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Clarifying recording restrictions in the student code continues

Weber State University is still working on clarifying what students can do with recordings they make in class; specifically, tightening the language in the student code that says students need permission from both a faculty member and other attendees to share recorded information.

The hearings on the Oct. 27 have very similar information from the other hearing. (Israel Campa/The Signpost)
The hearings on Oct. 27 have very similar information from the other hearings. (Israel Campa/The Signpost)

After three hearings on changes to the student code in regard to recordings — the first of which did not take place because of technical difficulties — the proposed adjustments will move forward to the senate of the Weber State University Student Association.

The hearings’ purpose were to answer questions and listen to feedback on the policy changes from members of the WSU community.

Changes to the policy were first brought up around six years ago by Vikki Deakin, a professor in the history department and the chair of the presidential task force on the new recording policy after she heard about an incident that took place at her alma mater.

“A professor was recorded without permission, and things went haywire, and the University of Missouri recognized that they didn’t have a policy to match 21st-century social media,” Deakin said. “This is a conversation that has been in the making for a very long time; it isn’t just the result of recent events.”

At WSU, the changes to the student code are meant to clarify language on a student’s permission to create recordings in order to make the university’s expectations more transparent.

Patrick Thomas, of the university legal council, noted that the language already states people need permission from a faculty member to record in a classroom setting.

“What was unclear is what that person could do with that information,” Thomas said. “We clarify that if someone wants to share that information, they not only need to ask for permission from their faculty member but also from the other attendees in the meeting.”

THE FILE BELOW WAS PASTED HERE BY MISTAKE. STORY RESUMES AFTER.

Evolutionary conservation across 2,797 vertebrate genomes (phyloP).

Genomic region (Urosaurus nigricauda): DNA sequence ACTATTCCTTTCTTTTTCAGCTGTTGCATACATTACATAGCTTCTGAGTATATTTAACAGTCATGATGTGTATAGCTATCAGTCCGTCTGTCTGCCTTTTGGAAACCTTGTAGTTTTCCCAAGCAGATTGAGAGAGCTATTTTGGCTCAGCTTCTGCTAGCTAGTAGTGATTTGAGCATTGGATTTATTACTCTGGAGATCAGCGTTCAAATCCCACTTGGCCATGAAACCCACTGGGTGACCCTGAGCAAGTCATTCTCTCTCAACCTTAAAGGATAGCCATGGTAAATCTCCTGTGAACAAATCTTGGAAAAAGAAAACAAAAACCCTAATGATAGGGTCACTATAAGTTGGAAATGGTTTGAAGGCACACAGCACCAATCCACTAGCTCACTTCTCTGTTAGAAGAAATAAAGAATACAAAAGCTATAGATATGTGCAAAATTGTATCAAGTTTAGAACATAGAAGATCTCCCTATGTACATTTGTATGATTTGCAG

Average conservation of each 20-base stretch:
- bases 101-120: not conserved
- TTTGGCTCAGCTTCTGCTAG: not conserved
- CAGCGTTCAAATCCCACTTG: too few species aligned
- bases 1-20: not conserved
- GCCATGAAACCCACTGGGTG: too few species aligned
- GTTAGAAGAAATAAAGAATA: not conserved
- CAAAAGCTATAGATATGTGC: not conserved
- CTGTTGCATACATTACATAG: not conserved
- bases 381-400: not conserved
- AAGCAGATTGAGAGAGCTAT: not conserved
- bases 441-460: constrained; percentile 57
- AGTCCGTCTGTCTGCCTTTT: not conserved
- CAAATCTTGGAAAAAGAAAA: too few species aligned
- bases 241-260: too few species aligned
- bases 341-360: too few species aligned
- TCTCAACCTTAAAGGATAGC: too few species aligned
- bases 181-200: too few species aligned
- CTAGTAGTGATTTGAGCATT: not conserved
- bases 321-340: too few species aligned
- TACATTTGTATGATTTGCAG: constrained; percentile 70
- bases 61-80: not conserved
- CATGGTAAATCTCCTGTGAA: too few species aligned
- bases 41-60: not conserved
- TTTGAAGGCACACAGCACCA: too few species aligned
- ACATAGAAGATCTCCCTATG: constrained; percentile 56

The code changes only apply to non-public, university-sponsored events and educational experiences.

If someone needs an accommodation for a disability that requires some sort of recording, the student should contact Disability Services to discuss the matter as it goes through a different policy.

The Disability Office can then speak to the faculty member to discuss some sort of agreement for the student.

One anonymous attendee of the hearing asked if the new policy changes would require faculty members to get students’ permission when recording a lecture, which many are currently doing on Zoom with online and FLEX courses.

The Family Educational Rights and Privacy Act already protects students from this, and faculty members are not allowed to share recordings outside of the university.

“I can say that, as a faculty member, FERPA is something that, as a federal law, the faculty is well aware of; we undergo regular training,” Deakin said. “We take it very seriously.”

When asked about the potential consequences students may face for sharing a recording without permission, Jeff Hurst, from the Dean of Students Office, said determining a punishment was a difficult question to answer because each case would have different circumstances.

“We consider the intent and the impact as well, so it really does vary on a case-by-case basis,” Cecilia Dockery, also with the Dean of Students Office, said. “We would evaluate kind of all of the factors of the incident in order to make those decisions, and the outcomes would align with the level to which those factors are met.”

Other questions included what action the university could take if a student turned the footage over to the news media and how faculty members should word a syllabus when discussing the new policy.

The policy only addresses what can be controlled at an institutional level, but a request to the media to take down the footage could be made. Issues with syllabi are dealt with in other policies and code, and faculty members can word their syllabi how they want.

“You can put in your syllabus language, ‘I give students permission to record in these circumstances; I give students permission to report in subsequent semesters,’” Deakin said. “You can do that however you want, so you have the ability to set your parameters how you wish; it’s just that the default is they cannot.”

After the WSU Student Association Senate considers the proposed changes, the Admission Standards and Student Affairs Committee will try to reconcile any differences between the Student Association, comments and feedback from the hearings and the proposed policy.

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